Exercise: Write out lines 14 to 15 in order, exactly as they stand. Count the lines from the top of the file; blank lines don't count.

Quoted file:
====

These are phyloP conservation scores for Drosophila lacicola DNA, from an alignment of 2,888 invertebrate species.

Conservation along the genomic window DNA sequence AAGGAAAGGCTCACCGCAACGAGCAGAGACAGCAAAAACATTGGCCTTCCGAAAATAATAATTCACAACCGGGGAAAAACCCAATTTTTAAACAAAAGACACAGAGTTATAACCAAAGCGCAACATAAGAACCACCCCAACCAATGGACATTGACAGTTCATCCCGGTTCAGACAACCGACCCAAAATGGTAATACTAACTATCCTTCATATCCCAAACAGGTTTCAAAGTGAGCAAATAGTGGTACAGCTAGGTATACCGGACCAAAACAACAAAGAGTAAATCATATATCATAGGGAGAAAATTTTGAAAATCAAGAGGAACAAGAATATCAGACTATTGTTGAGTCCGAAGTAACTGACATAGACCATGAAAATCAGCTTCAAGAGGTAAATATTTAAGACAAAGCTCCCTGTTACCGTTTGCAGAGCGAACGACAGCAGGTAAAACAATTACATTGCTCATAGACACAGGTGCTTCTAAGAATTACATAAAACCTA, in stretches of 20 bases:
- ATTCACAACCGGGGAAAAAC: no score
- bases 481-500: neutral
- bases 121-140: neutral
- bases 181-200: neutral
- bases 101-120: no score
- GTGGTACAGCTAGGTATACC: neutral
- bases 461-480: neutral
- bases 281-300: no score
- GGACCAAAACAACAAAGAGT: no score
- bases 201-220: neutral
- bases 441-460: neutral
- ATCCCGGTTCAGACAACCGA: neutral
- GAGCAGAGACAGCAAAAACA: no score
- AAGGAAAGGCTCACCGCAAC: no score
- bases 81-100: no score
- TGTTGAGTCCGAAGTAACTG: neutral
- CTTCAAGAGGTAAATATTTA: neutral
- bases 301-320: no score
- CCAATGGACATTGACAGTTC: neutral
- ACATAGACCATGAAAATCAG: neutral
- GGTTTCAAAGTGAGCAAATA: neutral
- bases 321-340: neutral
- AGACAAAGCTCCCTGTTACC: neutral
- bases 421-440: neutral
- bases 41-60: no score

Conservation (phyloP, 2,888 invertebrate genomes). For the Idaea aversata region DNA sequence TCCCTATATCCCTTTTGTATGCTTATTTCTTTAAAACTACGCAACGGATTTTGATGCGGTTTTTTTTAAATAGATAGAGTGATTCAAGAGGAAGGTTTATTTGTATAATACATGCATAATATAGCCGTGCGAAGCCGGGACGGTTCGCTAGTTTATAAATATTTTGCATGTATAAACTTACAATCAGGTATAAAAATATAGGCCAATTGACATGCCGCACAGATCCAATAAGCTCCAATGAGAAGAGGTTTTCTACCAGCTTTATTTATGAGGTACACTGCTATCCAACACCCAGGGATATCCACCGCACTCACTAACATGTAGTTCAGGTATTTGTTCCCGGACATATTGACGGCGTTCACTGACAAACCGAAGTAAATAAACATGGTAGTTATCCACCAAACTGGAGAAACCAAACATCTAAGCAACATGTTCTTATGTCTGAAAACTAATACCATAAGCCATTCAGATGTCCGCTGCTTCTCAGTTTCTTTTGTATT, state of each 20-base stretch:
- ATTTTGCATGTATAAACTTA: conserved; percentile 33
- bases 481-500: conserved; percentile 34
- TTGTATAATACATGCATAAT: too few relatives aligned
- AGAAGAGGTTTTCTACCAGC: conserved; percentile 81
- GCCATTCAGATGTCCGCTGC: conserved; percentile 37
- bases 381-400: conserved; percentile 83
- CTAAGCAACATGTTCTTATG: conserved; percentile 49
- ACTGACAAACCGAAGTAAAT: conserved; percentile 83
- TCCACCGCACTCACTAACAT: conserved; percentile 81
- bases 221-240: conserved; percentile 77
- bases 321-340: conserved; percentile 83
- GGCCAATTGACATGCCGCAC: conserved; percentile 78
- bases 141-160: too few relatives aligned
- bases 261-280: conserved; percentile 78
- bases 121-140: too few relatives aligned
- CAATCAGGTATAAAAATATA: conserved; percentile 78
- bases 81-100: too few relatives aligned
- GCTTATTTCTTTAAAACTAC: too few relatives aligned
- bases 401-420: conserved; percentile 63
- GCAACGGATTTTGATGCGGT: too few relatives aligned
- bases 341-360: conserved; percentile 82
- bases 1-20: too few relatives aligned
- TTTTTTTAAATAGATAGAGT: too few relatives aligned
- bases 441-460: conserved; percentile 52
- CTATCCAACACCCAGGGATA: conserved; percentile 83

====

- ATCCCGGTTCAGACAACCGA: neutral
- GAGCAGAGACAGCAAAAACA: no score